If Uber Wants to Take Away Its Customers’ Rights, It Should Tell Them
By Paul Bland
It’s bad enough that a ton of corporations require their customers and employees to submit all their legal claims to private arbitration, a secretive system that is rigged against the individual. But to compound the unfairness, a growing number of corporations are hiding their forced arbitration clauses to make them more and more obscure. As corporations become more secretive, and try harder to slip these by consumers so they won’t notice, it makes it less and less likely that people will actually read and agree to them (or choose not to). Here at Public Justice, we are fighting back against this trend: we have repeatedly argued to courts around the country that arbitration clauses should be held to the same standards as other types of contract terms – people should never be bound by these clauses unless they agree to them.
Recently, in the case of Meyer v. Uber, federal judge Jed Rakoff, who is both nationally prominent and widely respected, held that Uber had failed to form an enforceable agreement to arbitrate with customers through its mobile app. Judge Rakoff looked at the two things that a corporation must do to form a contract – it must conspicuously disclose the contract term, and it must ensure that individuals unambiguously agree – and found that Uber had failed to do either of these things. This was a puzzling error by Uber, which has been able to meet this basic standard in its arbitration clauses with both customers and workers in a number of other parts of its business.
Now the case is on appeal to the U.S. Court of Appeals for the Second Circuit. Uber is essentially arguing (with support from the U.S. Chamber of Commerce) that the normal rules of contract do not apply to apps. Uber’s position is that arbitration clauses don’t need to be conspicuously disclosed in this setting, and that we can just assume that any customer who uses Uber has “agreed” to arbitrate even if they haven’t taken any step to indicate that this is so. Public Justice filed an amicus brief in this case, explaining both (a) why Uber’s position violates core principles of contract law, and (b) how arbitration clauses are not exempt from these basic rules of law. Even if courts have favored enforcement of arbitration agreements, they still insist that there BE an actual agreement.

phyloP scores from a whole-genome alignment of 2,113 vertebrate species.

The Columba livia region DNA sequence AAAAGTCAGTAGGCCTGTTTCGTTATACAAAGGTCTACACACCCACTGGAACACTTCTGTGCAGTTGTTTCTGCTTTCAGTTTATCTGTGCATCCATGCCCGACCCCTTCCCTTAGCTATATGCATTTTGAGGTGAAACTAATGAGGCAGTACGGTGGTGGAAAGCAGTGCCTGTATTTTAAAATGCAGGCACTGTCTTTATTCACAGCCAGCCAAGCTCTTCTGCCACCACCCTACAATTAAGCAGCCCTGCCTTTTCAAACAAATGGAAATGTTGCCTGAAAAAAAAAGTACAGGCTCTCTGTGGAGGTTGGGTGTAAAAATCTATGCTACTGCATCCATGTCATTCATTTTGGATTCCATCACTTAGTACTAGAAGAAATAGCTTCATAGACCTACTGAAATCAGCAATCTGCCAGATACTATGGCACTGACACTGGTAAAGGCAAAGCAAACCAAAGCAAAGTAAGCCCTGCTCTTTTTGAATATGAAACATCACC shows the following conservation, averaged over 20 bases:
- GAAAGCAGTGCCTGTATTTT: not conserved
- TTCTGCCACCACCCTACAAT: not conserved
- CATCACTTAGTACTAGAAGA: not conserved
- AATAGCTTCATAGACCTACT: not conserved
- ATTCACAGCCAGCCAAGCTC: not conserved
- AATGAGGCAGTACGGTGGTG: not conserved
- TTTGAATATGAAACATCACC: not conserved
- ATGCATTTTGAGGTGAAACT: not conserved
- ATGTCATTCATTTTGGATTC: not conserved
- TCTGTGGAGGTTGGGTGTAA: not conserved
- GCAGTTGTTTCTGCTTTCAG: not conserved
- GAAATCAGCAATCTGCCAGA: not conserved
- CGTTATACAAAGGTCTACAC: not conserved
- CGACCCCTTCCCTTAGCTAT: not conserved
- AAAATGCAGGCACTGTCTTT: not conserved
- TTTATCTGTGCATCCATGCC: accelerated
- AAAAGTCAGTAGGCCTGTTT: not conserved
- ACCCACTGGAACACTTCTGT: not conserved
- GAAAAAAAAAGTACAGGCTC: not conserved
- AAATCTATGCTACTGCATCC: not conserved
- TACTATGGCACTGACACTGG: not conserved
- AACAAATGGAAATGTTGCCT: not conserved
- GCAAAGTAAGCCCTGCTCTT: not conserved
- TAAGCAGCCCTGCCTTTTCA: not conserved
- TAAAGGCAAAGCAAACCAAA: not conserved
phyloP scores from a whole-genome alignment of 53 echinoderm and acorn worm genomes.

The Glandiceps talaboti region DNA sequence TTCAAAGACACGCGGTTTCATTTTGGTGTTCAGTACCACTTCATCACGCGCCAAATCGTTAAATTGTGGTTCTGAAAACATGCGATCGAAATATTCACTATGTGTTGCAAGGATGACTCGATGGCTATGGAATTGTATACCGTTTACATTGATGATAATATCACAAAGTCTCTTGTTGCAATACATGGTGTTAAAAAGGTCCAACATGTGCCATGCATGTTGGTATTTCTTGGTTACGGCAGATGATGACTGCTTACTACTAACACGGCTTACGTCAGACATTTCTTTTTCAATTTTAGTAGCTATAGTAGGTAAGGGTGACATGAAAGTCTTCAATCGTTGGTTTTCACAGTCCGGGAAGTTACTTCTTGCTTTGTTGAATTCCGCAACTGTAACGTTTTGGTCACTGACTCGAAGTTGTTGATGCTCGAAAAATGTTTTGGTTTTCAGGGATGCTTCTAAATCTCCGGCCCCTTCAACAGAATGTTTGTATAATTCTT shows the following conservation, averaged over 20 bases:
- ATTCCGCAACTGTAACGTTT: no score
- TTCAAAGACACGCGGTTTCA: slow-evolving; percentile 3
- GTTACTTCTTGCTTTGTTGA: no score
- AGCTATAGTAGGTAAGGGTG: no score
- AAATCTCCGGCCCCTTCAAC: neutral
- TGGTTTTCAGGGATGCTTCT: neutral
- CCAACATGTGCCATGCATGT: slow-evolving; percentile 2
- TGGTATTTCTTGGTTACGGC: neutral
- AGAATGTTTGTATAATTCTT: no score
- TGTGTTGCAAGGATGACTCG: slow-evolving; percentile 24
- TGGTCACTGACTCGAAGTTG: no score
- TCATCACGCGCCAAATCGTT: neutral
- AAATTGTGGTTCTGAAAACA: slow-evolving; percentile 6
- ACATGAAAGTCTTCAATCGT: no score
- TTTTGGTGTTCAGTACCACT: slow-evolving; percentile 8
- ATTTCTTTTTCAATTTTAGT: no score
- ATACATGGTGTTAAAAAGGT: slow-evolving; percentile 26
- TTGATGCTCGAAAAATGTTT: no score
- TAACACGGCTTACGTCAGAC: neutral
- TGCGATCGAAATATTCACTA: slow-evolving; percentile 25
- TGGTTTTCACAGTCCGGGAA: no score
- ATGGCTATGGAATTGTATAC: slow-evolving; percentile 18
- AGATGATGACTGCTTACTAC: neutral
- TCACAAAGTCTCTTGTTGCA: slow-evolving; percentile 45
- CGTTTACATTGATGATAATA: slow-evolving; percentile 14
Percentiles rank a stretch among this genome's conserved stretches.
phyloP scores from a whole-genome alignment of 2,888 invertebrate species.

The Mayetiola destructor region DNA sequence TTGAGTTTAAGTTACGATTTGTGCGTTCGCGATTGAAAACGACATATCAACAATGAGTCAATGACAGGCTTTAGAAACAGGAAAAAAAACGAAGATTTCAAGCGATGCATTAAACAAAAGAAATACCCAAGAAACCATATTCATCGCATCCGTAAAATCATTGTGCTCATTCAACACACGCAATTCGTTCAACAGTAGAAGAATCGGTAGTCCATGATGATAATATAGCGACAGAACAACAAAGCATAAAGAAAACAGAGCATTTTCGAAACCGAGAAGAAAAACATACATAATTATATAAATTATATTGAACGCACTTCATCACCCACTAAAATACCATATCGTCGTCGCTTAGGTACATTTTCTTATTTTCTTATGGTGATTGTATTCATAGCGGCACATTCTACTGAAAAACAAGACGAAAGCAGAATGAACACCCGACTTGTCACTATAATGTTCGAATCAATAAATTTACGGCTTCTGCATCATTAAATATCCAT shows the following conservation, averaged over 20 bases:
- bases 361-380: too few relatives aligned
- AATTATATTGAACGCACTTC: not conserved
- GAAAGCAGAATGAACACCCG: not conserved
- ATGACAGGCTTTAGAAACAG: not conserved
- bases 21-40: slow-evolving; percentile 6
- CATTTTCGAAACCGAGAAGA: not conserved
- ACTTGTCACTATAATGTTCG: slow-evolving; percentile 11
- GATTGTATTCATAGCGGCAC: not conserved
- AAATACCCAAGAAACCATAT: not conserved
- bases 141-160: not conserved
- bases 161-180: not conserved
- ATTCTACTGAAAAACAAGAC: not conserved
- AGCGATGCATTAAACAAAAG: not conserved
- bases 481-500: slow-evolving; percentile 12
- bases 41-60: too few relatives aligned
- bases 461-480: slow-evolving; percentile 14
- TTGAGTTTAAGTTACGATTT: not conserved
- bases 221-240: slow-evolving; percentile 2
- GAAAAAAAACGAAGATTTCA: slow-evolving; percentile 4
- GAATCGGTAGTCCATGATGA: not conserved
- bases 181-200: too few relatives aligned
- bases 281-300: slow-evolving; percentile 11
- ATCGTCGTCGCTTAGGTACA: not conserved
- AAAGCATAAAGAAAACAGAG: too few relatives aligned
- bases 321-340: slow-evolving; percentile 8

Both of the basic legal rules – conspicuous disclosure and unambiguous agreement – are essential. If Uber wins that it need not conspicuously disclose information, that would open the door to arguments that even if an arbitration clause is hidden in ways that no (or almost no) consumers would ever find it, they’re still enforceable. In other settings, we’ve already seen corporations try increasingly bizarre ways to slip arbitration clauses past people (e.g., one car manufacturer put an arbitration clause deep in the manual for a car, wrapped up in fake leather in the glove compartment, and argued that all consumers should be “deemed” to have read it), and it’s crucial that courts draw the line against such adventurous mistreatment of consumers.
Similarly, courts should insist on an unambiguous signal from a consumer that they’ve agreed (like a signature on a contract, or clicking “yes, I agree” to terms and conditions). Uber’s position is that if the consumer does the same thing they would have done if they’d never known about the terms and conditions (essentially inferring consent from silence by the consumer), that’s enough. But assuming that people agree to something when they’ve never said so is dangerous and wrong. The silliness of reading consent into a consumer’s silence was made clear in a famous episode of The Simpsons:
Homer Simpson talking to God: “Here’s the deal: you freeze everything as it is, and I won’t ask for anything more. If that is OK, please give me absolutely no sign.”
“O.k., deal. In gratitude, I present you this offering of cookies and milk. If you want me to eat them for you, please give me no sign.”
“This will be done.”
(This scene was actually cited in Jude Boyce Martin’s dissent in Seawright v. American General Financial Services, Inc. [6th Cir. 2007]).
The upshot, as we set out in our amicus brief, is that courts need to insist that corporations trying to impose arbitration on consumers at least follow basic rules of contract law. Hiding arbitration clauses where no one will read them, and then assuming that consumers agreed if they just do nothing, is a recipe for enforcing a lot of fine print without any consent.
We are very grateful to the fantastic team of lawyers who wrote this amicus brief, spearheaded by Andrew Kaufman of Lieff Cabraser Heimann & Bernstein, along with Jonathan Selbin and Jason Lichtman also of Lieff Cabraser; and Jahan Sagafi, Nantiya Ruan, Paul Mollica, and Peter Romer-Friedman of Outten & Golden LLP.